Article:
Today, I imagine a world where Scrum and other agile methods can propel Africa from an emerging continent to a world leader in business and agility; a giant that is fully roused. Her people will be first-class citizens. Imagine that girls in Africa could enjoy equal opportunities as boys: education, training, employment. Imagine that our governments were better equipped for strategic leadership and proper utilization of our vast resources. We would be on the highway of development, leading the nations in a blaze of glory. This is the Africa of my dream.
Decades ago, Africa was of little importance to the world, but this has recently changed. Today, Africa has become increasingly important to the global economy, holding an estimated 15 percent of the world’s energy resources and 60 percent of the world’s unused arable land.
In the last five years, the continent is growing in innovation and technology, birthing partnerships with huge fortune 500 organizations and global tech giants. These partnerships have given rise to the creation of the next generation of start-up companies, an emergence of tech hubs, resulting in new products, services, employment, and business advancement.
African companies now play an important role in bringing new thinking and new solutions that address many of the Africans’ endemic challenges, critical challenges for businesses, government and the citizens, and importantly, stimulating economic growth. Some of these companies, Access Bank PLC, Be Agile South Africa, Sterling Bank, and The Flying Doctors or Nigeria, participated and won prestigious awards at the World Agility Forum in Lisbon.
As the first Black female African to become a Scrum Alliance Certified Agile Coach® (CTCSM/CECSM), my primary path is to inspire a movement that will transform the future of Africa through building a smarter generation of leaders who are focused on taking Africa toward the superhighway of progress.
And it’s much more than a dream; we are already making this happen.
In 2018, Agile Africa Alliance was launched, a community of agile professionals’ platforms aimed at connecting Africans with the global agile community, its resources, and mastery, and to facilitate the needed transformation that would sustain Africa’s economic growth. More than 1,000 Africans, and counting, have benefited from our programs.
In 2019, we founded Africa Agility, a nonprofit organization using agile methods for social good. Our staff, volunteers, and collaborators have expanded science, technology, engineering, and math programs in rural communities such as future city competition, hours of code using iterative and incremental development. In October 2020, amidst COVID pandemic and ENDSARs police brutality protest in Nigeria that took the lives of many youths, we launched the “girls in tech Africa — it is bigger than coding” Lagos edition. Our goal is to equip 1,000 unemployed female graduates with agile digital skills yearly in partnership with the state’s governments, Scrum Alliance, Agile Alliance, and other partners. One hundred girls were awarded the Certified ScrumMaster® (CSM®) designatory after the two-day training. Some of the graduates are now techpreneurs, some are working in tech companies implementing Scrum/agile framework, and we are still seeking internship/job opportunities for others. We have partnered with Boston University Agile Innovation Lab, L.E.A.F. org, and regional provinces across Africa to disrupt the continent's education system, for example, by embedding Scrum in school curriculums. Together with our partners, we are unlocking the incredible potential of the people that will shape the future of Africa (Youth).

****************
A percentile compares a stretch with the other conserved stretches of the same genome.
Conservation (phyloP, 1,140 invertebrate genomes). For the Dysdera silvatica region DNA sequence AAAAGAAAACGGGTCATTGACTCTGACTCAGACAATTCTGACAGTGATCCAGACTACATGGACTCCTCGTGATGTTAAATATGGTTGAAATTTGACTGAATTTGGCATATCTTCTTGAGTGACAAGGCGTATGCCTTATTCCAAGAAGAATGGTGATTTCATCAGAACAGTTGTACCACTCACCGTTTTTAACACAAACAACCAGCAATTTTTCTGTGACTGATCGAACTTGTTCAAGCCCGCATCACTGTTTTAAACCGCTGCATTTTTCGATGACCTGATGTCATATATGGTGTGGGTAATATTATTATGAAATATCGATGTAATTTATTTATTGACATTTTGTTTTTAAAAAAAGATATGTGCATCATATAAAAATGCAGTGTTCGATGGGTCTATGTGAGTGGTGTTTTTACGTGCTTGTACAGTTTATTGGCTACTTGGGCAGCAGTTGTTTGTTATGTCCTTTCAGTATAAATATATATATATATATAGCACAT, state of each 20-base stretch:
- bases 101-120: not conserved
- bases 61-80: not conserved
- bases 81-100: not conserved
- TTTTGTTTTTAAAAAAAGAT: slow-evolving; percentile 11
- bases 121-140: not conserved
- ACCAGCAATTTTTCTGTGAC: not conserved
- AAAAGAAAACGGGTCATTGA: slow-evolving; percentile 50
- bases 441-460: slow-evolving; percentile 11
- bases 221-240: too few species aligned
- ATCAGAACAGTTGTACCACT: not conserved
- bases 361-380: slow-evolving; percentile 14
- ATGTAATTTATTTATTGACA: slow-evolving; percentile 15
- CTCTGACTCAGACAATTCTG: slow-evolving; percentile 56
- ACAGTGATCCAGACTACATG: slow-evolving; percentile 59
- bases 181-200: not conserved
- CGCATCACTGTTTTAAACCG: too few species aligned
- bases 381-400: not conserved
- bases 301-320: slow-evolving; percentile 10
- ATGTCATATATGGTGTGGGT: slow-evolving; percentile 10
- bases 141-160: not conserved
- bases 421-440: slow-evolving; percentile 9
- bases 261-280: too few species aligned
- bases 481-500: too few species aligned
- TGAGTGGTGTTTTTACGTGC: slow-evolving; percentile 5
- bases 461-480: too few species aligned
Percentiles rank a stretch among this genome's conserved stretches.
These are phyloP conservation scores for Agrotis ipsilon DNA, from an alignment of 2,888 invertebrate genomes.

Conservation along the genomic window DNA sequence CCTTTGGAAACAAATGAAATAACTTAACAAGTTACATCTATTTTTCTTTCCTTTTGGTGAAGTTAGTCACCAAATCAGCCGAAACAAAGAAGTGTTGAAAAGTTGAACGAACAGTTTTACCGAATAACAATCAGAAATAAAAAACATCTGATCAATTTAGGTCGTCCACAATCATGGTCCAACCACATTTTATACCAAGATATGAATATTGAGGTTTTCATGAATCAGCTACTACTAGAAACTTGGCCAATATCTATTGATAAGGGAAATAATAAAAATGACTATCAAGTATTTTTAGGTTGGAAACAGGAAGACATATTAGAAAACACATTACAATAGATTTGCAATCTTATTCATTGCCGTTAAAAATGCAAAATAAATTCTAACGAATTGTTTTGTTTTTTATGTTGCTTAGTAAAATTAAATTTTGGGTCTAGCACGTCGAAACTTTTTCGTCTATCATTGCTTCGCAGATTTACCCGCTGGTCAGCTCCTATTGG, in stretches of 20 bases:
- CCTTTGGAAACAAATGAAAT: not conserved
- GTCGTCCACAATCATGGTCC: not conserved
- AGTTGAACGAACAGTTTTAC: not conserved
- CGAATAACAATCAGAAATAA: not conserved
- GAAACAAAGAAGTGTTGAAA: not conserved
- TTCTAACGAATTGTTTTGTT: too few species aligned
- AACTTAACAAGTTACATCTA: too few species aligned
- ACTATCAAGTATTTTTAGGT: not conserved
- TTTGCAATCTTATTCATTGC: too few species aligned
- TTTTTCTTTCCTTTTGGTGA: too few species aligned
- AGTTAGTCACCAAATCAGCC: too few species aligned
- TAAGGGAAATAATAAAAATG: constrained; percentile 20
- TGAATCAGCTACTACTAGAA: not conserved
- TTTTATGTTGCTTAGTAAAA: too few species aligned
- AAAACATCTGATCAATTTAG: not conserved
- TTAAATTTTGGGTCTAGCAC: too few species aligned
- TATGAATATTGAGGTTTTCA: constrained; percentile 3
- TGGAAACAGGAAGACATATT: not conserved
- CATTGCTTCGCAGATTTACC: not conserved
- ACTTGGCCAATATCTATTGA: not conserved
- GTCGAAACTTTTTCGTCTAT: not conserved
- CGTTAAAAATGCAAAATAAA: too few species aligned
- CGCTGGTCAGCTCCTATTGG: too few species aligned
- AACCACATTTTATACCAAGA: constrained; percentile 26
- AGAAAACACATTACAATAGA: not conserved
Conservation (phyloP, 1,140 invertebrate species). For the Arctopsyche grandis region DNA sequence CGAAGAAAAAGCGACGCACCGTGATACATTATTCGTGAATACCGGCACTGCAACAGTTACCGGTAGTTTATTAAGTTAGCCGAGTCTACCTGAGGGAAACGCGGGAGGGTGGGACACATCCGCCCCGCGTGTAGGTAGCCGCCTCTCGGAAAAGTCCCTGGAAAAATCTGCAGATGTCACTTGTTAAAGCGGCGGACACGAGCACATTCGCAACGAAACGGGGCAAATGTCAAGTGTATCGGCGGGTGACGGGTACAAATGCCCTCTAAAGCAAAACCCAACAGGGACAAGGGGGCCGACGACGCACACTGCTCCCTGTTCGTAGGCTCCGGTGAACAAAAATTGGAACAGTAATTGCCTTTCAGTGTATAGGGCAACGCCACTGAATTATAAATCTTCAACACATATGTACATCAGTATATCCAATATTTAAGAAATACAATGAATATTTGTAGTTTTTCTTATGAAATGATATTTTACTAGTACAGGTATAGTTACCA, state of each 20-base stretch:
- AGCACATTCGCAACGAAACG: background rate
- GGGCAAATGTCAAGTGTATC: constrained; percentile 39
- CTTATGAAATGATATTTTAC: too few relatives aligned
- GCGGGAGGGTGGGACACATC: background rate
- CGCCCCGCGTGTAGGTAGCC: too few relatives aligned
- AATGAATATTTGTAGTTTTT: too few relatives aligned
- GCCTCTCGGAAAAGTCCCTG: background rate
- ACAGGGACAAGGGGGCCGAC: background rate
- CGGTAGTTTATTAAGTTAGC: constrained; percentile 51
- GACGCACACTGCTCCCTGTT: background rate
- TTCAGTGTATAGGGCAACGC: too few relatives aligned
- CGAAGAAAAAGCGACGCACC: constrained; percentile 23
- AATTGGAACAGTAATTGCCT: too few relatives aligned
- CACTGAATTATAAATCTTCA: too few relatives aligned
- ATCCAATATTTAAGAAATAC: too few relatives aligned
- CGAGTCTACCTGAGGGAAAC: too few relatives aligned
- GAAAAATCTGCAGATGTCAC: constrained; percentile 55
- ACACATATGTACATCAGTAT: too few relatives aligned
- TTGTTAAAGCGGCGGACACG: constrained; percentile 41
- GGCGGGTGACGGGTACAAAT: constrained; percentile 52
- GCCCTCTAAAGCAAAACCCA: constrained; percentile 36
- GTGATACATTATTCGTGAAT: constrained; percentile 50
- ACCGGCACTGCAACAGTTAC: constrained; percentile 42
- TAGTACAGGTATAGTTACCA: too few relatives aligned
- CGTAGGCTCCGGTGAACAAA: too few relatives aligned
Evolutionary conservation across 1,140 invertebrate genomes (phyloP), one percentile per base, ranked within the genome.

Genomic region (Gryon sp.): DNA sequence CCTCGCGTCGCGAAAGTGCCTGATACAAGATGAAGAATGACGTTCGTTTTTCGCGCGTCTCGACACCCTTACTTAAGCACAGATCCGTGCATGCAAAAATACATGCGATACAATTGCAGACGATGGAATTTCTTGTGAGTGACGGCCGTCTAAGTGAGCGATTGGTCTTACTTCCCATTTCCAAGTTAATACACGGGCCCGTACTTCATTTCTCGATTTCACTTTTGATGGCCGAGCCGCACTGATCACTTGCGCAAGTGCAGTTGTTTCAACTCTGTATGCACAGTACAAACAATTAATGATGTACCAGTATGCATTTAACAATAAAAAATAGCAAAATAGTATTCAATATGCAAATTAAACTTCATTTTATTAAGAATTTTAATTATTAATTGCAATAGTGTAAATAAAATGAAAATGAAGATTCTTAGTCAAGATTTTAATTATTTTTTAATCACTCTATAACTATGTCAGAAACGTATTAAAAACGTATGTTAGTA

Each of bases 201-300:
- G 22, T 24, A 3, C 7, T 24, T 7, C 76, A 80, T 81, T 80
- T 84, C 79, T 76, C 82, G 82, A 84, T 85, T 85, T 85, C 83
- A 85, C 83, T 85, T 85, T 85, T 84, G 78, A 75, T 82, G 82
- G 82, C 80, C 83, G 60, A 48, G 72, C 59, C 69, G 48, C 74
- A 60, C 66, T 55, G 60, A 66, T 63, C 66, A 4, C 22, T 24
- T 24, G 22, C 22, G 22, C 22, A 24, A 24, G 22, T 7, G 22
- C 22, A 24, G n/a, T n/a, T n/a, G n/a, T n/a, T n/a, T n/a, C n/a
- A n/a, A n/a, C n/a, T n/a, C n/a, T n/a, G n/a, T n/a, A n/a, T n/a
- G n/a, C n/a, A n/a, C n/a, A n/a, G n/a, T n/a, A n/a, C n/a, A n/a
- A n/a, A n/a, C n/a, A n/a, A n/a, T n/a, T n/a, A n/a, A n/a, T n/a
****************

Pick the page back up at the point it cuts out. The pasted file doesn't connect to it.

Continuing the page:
We are also the force behind the 2021 Regional Scrum Gathering Nigeria, the first-ever in West Africa. I believe the agile mindset, and Scrum, in particular, can accelerate African innovation and professional opportunities. I believe that the same mindset can solve the wicked problems my fellow Africans struggle with, including hunger, inaccessible education, women’s disempowerment, and inequity.
Meanwhile, we are seeing historic interest in social and professional equity for black professionals across the western world. At the same time Black Lives Matter is a call to economic and social equality in the USA, Latin America, and Europe, so too are African citizens embracing their own opportunity, on a global scale.
Right now, Africa is still trailing behind not just in the adoption but embracing the agile mindset compared to other continents in the world. The result of the 14th State of Agile Report shows that only 2 percent of the respondents came from Africa. But here is the good news: In the next two decades, the world is expected to see more changes, digital transformation, and innovation in Africa than any other continent in the world.
The continent is open for disruptive change. Africa is a fertile nesting ground for the global market. This is the time for our generation to bring positive disruptions to this continent. I believe this vision will position Africa as one of the emerging agile continents in the world in the future.
Aanu’s professional career has been dedicated to positively impacting and transforming lives and organizations through her work as a transformation coach, trainer, speaker, philanthropist, entrepreneurship, and investment in building next-gen leaders.
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